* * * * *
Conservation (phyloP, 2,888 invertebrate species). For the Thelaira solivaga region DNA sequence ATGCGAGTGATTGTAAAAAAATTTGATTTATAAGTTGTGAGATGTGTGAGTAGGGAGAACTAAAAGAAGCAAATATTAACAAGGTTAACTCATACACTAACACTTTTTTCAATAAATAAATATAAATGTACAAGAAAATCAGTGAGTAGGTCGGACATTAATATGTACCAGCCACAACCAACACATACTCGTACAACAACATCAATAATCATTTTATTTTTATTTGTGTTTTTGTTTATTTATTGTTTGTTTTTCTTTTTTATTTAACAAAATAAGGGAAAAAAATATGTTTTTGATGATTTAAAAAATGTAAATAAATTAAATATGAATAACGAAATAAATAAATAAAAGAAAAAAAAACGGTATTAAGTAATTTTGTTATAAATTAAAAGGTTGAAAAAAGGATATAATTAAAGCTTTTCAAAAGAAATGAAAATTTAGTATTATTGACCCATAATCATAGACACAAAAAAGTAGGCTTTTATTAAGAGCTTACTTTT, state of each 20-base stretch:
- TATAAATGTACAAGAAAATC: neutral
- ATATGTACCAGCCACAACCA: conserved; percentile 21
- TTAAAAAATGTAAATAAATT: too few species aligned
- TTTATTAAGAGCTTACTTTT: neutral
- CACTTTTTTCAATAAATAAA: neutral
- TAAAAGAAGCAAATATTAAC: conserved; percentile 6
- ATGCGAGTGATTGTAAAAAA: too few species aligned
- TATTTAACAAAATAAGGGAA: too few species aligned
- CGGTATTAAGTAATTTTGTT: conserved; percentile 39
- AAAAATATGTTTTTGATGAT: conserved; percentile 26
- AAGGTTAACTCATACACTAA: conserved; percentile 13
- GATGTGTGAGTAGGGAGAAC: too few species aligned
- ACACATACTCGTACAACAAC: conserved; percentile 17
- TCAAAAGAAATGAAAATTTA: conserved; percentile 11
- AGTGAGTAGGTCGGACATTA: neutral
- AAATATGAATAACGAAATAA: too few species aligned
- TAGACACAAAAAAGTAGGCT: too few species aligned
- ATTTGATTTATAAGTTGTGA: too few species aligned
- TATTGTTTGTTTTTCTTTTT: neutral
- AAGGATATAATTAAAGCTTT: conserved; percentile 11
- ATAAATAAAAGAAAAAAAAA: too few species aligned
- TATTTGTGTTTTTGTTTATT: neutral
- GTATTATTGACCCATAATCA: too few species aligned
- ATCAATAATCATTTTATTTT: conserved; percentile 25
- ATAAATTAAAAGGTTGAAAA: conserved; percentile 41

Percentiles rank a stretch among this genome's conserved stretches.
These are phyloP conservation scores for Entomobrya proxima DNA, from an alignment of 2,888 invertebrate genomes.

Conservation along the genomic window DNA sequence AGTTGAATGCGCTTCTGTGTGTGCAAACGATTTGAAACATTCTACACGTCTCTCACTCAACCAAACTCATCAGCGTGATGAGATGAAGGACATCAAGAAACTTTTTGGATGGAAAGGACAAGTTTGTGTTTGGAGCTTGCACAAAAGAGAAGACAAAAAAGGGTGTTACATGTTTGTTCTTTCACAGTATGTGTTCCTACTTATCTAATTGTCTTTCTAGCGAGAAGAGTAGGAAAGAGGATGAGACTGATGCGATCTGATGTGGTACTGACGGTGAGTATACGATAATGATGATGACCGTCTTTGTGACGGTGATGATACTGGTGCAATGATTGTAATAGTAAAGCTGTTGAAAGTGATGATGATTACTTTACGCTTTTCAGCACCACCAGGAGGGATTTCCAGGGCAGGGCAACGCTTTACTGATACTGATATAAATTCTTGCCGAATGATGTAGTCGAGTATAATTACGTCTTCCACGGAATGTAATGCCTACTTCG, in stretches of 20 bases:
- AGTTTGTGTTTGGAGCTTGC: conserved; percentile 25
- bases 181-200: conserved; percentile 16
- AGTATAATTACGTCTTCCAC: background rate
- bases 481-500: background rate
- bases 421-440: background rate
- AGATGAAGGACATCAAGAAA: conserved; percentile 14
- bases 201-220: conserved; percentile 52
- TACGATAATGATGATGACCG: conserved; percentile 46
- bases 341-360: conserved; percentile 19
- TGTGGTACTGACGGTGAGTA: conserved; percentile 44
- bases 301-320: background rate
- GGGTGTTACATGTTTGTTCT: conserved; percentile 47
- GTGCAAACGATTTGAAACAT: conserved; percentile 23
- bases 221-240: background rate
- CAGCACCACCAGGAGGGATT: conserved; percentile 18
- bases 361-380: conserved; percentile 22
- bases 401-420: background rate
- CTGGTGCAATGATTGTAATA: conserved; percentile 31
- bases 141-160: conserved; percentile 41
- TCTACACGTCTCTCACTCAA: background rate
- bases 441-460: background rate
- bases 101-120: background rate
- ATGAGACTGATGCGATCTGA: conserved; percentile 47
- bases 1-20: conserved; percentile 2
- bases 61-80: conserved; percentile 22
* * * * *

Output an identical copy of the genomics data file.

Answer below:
Conservation (phyloP, 2,888 invertebrate species). For the Thelaira solivaga region DNA sequence ATGCGAGTGATTGTAAAAAAATTTGATTTATAAGTTGTGAGATGTGTGAGTAGGGAGAACTAAAAGAAGCAAATATTAACAAGGTTAACTCATACACTAACACTTTTTTCAATAAATAAATATAAATGTACAAGAAAATCAGTGAGTAGGTCGGACATTAATATGTACCAGCCACAACCAACACATACTCGTACAACAACATCAATAATCATTTTATTTTTATTTGTGTTTTTGTTTATTTATTGTTTGTTTTTCTTTTTTATTTAACAAAATAAGGGAAAAAAATATGTTTTTGATGATTTAAAAAATGTAAATAAATTAAATATGAATAACGAAATAAATAAATAAAAGAAAAAAAAACGGTATTAAGTAATTTTGTTATAAATTAAAAGGTTGAAAAAAGGATATAATTAAAGCTTTTCAAAAGAAATGAAAATTTAGTATTATTGACCCATAATCATAGACACAAAAAAGTAGGCTTTTATTAAGAGCTTACTTTT, state of each 20-base stretch:
- TATAAATGTACAAGAAAATC: neutral
- ATATGTACCAGCCACAACCA: conserved; percentile 21
- TTAAAAAATGTAAATAAATT: too few species aligned
- TTTATTAAGAGCTTACTTTT: neutral
- CACTTTTTTCAATAAATAAA: neutral
- TAAAAGAAGCAAATATTAAC: conserved; percentile 6
- ATGCGAGTGATTGTAAAAAA: too few species aligned
- TATTTAACAAAATAAGGGAA: too few species aligned
- CGGTATTAAGTAATTTTGTT: conserved; percentile 39
- AAAAATATGTTTTTGATGAT: conserved; percentile 26
- AAGGTTAACTCATACACTAA: conserved; percentile 13
- GATGTGTGAGTAGGGAGAAC: too few species aligned
- ACACATACTCGTACAACAAC: conserved; percentile 17
- TCAAAAGAAATGAAAATTTA: conserved; percentile 11
- AGTGAGTAGGTCGGACATTA: neutral
- AAATATGAATAACGAAATAA: too few species aligned
- TAGACACAAAAAAGTAGGCT: too few species aligned
- ATTTGATTTATAAGTTGTGA: too few species aligned
- TATTGTTTGTTTTTCTTTTT: neutral
- AAGGATATAATTAAAGCTTT: conserved; percentile 11
- ATAAATAAAAGAAAAAAAAA: too few species aligned
- TATTTGTGTTTTTGTTTATT: neutral
- GTATTATTGACCCATAATCA: too few species aligned
- ATCAATAATCATTTTATTTT: conserved; percentile 25
- ATAAATTAAAAGGTTGAAAA: conserved; percentile 41

Percentiles rank a stretch among this genome's conserved stretches.
These are phyloP conservation scores for Entomobrya proxima DNA, from an alignment of 2,888 invertebrate genomes.

Conservation along the genomic window DNA sequence AGTTGAATGCGCTTCTGTGTGTGCAAACGATTTGAAACATTCTACACGTCTCTCACTCAACCAAACTCATCAGCGTGATGAGATGAAGGACATCAAGAAACTTTTTGGATGGAAAGGACAAGTTTGTGTTTGGAGCTTGCACAAAAGAGAAGACAAAAAAGGGTGTTACATGTTTGTTCTTTCACAGTATGTGTTCCTACTTATCTAATTGTCTTTCTAGCGAGAAGAGTAGGAAAGAGGATGAGACTGATGCGATCTGATGTGGTACTGACGGTGAGTATACGATAATGATGATGACCGTCTTTGTGACGGTGATGATACTGGTGCAATGATTGTAATAGTAAAGCTGTTGAAAGTGATGATGATTACTTTACGCTTTTCAGCACCACCAGGAGGGATTTCCAGGGCAGGGCAACGCTTTACTGATACTGATATAAATTCTTGCCGAATGATGTAGTCGAGTATAATTACGTCTTCCACGGAATGTAATGCCTACTTCG, in stretches of 20 bases:
- AGTTTGTGTTTGGAGCTTGC: conserved; percentile 25
- bases 181-200: conserved; percentile 16
- AGTATAATTACGTCTTCCAC: background rate
- bases 481-500: background rate
- bases 421-440: background rate
- AGATGAAGGACATCAAGAAA: conserved; percentile 14
- bases 201-220: conserved; percentile 52
- TACGATAATGATGATGACCG: conserved; percentile 46
- bases 341-360: conserved; percentile 19
- TGTGGTACTGACGGTGAGTA: conserved; percentile 44
- bases 301-320: background rate
- GGGTGTTACATGTTTGTTCT: conserved; percentile 47
- GTGCAAACGATTTGAAACAT: conserved; percentile 23
- bases 221-240: background rate
- CAGCACCACCAGGAGGGATT: conserved; percentile 18
- bases 361-380: conserved; percentile 22
- bases 401-420: background rate
- CTGGTGCAATGATTGTAATA: conserved; percentile 31
- bases 141-160: conserved; percentile 41
- TCTACACGTCTCTCACTCAA: background rate
- bases 441-460: background rate
- bases 101-120: background rate
- ATGAGACTGATGCGATCTGA: conserved; percentile 47
- bases 1-20: conserved; percentile 2
- bases 61-80: conserved; percentile 22